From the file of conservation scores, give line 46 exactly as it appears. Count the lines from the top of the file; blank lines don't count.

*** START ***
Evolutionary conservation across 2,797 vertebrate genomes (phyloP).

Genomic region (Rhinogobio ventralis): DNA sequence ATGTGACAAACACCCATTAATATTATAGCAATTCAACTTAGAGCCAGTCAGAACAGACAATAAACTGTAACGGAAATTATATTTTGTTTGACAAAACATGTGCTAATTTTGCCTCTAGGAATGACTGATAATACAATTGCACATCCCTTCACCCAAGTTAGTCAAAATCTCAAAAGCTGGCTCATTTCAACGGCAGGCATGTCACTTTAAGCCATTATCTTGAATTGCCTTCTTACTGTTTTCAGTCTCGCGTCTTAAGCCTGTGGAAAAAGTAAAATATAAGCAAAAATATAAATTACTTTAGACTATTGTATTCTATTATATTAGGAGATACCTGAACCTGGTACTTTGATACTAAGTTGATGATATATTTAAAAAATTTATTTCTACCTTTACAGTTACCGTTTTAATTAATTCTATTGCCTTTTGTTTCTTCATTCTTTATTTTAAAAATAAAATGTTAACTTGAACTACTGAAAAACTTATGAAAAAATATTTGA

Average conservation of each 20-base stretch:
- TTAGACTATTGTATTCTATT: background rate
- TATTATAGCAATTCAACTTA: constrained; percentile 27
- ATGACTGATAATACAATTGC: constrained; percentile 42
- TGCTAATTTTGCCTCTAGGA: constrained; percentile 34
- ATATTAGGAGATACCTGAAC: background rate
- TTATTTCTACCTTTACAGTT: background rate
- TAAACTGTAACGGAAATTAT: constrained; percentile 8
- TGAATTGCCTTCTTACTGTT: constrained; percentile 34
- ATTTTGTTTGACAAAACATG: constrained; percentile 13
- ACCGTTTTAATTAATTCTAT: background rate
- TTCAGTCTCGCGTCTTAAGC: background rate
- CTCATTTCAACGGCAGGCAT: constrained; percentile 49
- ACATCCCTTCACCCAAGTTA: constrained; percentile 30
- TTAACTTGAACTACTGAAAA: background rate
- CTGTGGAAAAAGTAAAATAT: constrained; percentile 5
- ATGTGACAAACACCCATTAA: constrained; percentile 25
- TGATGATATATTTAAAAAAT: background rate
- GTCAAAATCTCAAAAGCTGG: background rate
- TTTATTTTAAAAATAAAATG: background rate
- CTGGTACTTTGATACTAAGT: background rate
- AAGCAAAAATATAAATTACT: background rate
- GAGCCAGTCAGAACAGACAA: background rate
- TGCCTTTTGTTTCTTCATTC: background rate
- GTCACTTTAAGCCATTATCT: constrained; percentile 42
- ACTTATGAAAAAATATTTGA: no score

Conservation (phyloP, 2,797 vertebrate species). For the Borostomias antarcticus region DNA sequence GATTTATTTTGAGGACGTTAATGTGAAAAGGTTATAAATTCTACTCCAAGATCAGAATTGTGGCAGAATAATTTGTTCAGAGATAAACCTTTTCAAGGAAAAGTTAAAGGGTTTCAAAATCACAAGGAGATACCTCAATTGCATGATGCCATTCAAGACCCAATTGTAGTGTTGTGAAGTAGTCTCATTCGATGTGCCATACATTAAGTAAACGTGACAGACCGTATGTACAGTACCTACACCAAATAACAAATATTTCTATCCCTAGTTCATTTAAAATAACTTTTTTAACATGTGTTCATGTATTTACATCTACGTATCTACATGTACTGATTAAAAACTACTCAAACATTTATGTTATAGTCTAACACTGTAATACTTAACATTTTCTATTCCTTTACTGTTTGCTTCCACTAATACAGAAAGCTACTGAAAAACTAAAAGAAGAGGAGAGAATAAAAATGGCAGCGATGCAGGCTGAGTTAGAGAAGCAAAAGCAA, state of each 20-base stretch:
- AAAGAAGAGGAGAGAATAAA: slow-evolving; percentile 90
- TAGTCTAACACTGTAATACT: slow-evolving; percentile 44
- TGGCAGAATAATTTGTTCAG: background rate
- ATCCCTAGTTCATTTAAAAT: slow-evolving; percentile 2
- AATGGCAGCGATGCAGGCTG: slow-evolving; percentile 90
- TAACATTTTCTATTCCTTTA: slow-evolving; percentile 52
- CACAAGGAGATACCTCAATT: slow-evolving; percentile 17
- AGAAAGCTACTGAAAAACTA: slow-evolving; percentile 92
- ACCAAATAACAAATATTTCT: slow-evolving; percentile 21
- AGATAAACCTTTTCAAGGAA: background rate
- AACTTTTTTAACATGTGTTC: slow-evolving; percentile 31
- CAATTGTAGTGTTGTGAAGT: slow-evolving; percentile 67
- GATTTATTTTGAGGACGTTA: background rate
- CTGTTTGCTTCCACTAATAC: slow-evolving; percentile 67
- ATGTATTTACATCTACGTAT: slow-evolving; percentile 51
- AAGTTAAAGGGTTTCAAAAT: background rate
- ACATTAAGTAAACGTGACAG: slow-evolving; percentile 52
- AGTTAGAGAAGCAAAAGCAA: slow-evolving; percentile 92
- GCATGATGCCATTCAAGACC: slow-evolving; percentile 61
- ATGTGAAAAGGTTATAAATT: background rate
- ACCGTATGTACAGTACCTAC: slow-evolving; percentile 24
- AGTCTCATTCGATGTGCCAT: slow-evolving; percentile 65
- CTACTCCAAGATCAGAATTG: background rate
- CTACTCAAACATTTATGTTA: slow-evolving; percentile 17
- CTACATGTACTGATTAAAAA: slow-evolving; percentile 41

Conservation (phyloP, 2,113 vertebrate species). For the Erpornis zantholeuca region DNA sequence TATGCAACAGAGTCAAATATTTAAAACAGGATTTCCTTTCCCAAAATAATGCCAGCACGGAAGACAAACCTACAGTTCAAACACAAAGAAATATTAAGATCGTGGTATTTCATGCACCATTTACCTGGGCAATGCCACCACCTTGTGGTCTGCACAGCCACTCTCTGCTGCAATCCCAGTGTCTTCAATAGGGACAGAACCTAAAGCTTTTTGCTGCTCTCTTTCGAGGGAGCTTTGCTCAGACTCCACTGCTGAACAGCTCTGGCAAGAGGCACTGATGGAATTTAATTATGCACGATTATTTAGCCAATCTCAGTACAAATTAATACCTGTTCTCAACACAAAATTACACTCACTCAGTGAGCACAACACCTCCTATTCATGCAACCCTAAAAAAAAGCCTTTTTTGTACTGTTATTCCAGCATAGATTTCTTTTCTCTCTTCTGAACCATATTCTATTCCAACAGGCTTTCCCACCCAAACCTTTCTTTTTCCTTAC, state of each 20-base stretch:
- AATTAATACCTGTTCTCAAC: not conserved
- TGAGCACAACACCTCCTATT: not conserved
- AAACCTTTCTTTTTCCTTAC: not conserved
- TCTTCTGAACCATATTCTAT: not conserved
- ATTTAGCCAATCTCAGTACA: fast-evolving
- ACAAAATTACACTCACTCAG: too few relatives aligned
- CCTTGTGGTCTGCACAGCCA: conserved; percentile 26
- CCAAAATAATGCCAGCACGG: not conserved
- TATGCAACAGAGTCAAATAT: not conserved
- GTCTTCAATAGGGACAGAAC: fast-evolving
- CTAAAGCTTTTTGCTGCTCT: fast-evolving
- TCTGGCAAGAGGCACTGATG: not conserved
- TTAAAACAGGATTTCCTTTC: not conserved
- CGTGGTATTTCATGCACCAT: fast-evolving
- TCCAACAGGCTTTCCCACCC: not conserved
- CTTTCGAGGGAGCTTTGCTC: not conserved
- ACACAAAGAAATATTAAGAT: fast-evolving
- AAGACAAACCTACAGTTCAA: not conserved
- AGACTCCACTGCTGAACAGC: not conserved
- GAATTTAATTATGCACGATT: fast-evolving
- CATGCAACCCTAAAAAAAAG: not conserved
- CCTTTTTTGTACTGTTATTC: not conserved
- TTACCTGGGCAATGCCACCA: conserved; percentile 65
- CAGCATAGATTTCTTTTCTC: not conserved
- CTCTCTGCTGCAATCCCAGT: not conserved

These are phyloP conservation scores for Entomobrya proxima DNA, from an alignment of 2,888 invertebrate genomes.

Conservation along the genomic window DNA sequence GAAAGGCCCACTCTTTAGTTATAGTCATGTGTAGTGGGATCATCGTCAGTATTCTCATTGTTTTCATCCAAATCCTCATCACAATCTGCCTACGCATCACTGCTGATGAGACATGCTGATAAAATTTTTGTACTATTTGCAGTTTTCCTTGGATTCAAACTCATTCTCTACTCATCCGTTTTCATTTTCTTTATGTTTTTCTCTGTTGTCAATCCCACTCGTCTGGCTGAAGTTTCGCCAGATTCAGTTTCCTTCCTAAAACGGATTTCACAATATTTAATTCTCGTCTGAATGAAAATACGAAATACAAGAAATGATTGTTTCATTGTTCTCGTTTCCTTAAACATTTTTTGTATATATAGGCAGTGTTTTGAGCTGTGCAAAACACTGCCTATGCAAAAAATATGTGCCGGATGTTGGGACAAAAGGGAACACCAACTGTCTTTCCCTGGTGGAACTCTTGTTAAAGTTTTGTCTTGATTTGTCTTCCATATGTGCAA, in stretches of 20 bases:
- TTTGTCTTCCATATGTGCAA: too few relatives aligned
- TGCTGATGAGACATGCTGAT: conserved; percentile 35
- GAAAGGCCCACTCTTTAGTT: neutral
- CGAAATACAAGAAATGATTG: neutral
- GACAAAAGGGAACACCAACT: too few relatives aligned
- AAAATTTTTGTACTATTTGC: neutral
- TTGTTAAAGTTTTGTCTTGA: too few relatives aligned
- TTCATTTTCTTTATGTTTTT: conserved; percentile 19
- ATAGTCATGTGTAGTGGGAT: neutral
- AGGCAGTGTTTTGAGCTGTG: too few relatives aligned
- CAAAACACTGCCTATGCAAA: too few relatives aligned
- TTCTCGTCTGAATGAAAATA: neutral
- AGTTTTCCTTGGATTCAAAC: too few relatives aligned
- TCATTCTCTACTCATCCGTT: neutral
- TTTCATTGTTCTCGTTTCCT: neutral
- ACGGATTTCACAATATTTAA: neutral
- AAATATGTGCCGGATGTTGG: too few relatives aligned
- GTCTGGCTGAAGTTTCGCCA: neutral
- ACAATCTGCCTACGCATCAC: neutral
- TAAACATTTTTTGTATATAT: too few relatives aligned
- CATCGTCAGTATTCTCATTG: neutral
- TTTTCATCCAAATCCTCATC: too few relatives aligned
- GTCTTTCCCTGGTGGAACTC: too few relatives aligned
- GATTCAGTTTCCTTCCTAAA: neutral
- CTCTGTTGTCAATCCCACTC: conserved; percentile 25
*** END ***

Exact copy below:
- ACATTAAGTAAACGTGACAG: slow-evolving; percentile 52